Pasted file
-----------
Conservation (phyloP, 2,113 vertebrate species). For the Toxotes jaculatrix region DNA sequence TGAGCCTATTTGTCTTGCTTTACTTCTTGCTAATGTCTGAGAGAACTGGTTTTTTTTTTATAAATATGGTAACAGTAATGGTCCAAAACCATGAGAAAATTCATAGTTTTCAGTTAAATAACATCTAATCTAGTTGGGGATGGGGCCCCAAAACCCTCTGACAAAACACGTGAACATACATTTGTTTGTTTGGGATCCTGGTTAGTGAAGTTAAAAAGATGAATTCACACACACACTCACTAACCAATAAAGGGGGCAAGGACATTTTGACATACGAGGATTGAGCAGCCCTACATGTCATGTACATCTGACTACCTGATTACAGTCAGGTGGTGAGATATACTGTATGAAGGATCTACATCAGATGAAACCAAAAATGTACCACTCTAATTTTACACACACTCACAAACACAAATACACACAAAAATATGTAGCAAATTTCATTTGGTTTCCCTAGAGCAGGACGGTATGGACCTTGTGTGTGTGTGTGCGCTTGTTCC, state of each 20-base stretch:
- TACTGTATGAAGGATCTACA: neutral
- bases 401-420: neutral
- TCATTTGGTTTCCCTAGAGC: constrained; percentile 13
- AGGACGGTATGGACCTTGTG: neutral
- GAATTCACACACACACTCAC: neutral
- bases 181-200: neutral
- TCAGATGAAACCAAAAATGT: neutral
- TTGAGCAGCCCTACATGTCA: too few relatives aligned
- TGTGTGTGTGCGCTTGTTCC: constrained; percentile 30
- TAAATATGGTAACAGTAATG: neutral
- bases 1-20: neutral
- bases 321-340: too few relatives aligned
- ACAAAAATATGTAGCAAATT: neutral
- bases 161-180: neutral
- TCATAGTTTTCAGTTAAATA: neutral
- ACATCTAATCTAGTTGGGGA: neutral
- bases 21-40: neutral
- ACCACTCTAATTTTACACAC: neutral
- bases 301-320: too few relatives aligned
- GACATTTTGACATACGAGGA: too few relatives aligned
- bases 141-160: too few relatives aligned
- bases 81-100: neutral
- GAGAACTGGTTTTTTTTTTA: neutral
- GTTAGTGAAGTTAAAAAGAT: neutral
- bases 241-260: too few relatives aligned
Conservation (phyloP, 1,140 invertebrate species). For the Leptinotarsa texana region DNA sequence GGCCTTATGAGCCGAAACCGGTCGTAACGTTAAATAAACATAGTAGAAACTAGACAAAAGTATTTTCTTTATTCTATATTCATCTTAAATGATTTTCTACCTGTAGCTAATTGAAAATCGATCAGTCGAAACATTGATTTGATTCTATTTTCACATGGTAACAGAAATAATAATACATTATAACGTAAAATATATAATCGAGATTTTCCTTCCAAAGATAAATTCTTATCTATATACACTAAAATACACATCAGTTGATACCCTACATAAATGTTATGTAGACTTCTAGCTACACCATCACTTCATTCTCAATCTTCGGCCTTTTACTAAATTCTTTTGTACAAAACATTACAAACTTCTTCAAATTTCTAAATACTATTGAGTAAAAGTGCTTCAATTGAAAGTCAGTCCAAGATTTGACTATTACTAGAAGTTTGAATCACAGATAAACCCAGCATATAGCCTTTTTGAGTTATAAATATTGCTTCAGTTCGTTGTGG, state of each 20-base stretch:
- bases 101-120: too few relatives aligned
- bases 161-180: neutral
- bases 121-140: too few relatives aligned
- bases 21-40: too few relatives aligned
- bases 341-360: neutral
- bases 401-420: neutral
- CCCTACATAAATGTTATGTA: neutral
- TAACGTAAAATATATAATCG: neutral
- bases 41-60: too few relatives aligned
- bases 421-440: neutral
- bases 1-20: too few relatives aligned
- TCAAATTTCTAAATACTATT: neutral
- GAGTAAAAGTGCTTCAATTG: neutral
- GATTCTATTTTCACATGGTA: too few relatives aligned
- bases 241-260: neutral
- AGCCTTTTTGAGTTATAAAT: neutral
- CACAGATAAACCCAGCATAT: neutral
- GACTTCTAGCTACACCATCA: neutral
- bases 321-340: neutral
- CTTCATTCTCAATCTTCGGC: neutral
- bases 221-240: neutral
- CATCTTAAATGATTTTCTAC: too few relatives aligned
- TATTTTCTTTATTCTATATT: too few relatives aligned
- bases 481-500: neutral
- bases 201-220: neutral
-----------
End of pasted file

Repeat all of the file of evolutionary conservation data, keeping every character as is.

Conservation (phyloP, 2,113 vertebrate species). For the Toxotes jaculatrix region DNA sequence TGAGCCTATTTGTCTTGCTTTACTTCTTGCTAATGTCTGAGAGAACTGGTTTTTTTTTTATAAATATGGTAACAGTAATGGTCCAAAACCATGAGAAAATTCATAGTTTTCAGTTAAATAACATCTAATCTAGTTGGGGATGGGGCCCCAAAACCCTCTGACAAAACACGTGAACATACATTTGTTTGTTTGGGATCCTGGTTAGTGAAGTTAAAAAGATGAATTCACACACACACTCACTAACCAATAAAGGGGGCAAGGACATTTTGACATACGAGGATTGAGCAGCCCTACATGTCATGTACATCTGACTACCTGATTACAGTCAGGTGGTGAGATATACTGTATGAAGGATCTACATCAGATGAAACCAAAAATGTACCACTCTAATTTTACACACACTCACAAACACAAATACACACAAAAATATGTAGCAAATTTCATTTGGTTTCCCTAGAGCAGGACGGTATGGACCTTGTGTGTGTGTGTGCGCTTGTTCC, state of each 20-base stretch:
- TACTGTATGAAGGATCTACA: neutral
- bases 401-420: neutral
- TCATTTGGTTTCCCTAGAGC: constrained; percentile 13
- AGGACGGTATGGACCTTGTG: neutral
- GAATTCACACACACACTCAC: neutral
- bases 181-200: neutral
- TCAGATGAAACCAAAAATGT: neutral
- TTGAGCAGCCCTACATGTCA: too few relatives aligned
- TGTGTGTGTGCGCTTGTTCC: constrained; percentile 30
- TAAATATGGTAACAGTAATG: neutral
- bases 1-20: neutral
- bases 321-340: too few relatives aligned
- ACAAAAATATGTAGCAAATT: neutral
- bases 161-180: neutral
- TCATAGTTTTCAGTTAAATA: neutral
- ACATCTAATCTAGTTGGGGA: neutral
- bases 21-40: neutral
- ACCACTCTAATTTTACACAC: neutral
- bases 301-320: too few relatives aligned
- GACATTTTGACATACGAGGA: too few relatives aligned
- bases 141-160: too few relatives aligned
- bases 81-100: neutral
- GAGAACTGGTTTTTTTTTTA: neutral
- GTTAGTGAAGTTAAAAAGAT: neutral
- bases 241-260: too few relatives aligned
Conservation (phyloP, 1,140 invertebrate species). For the Leptinotarsa texana region DNA sequence GGCCTTATGAGCCGAAACCGGTCGTAACGTTAAATAAACATAGTAGAAACTAGACAAAAGTATTTTCTTTATTCTATATTCATCTTAAATGATTTTCTACCTGTAGCTAATTGAAAATCGATCAGTCGAAACATTGATTTGATTCTATTTTCACATGGTAACAGAAATAATAATACATTATAACGTAAAATATATAATCGAGATTTTCCTTCCAAAGATAAATTCTTATCTATATACACTAAAATACACATCAGTTGATACCCTACATAAATGTTATGTAGACTTCTAGCTACACCATCACTTCATTCTCAATCTTCGGCCTTTTACTAAATTCTTTTGTACAAAACATTACAAACTTCTTCAAATTTCTAAATACTATTGAGTAAAAGTGCTTCAATTGAAAGTCAGTCCAAGATTTGACTATTACTAGAAGTTTGAATCACAGATAAACCCAGCATATAGCCTTTTTGAGTTATAAATATTGCTTCAGTTCGTTGTGG, state of each 20-base stretch:
- bases 101-120: too few relatives aligned
- bases 161-180: neutral
- bases 121-140: too few relatives aligned
- bases 21-40: too few relatives aligned
- bases 341-360: neutral
- bases 401-420: neutral
- CCCTACATAAATGTTATGTA: neutral
- TAACGTAAAATATATAATCG: neutral
- bases 41-60: too few relatives aligned
- bases 421-440: neutral
- bases 1-20: too few relatives aligned
- TCAAATTTCTAAATACTATT: neutral
- GAGTAAAAGTGCTTCAATTG: neutral
- GATTCTATTTTCACATGGTA: too few relatives aligned
- bases 241-260: neutral
- AGCCTTTTTGAGTTATAAAT: neutral
- CACAGATAAACCCAGCATAT: neutral
- GACTTCTAGCTACACCATCA: neutral
- bases 321-340: neutral
- CTTCATTCTCAATCTTCGGC: neutral
- bases 221-240: neutral
- CATCTTAAATGATTTTCTAC: too few relatives aligned
- TATTTTCTTTATTCTATATT: too few relatives aligned
- bases 481-500: neutral
- bases 201-220: neutral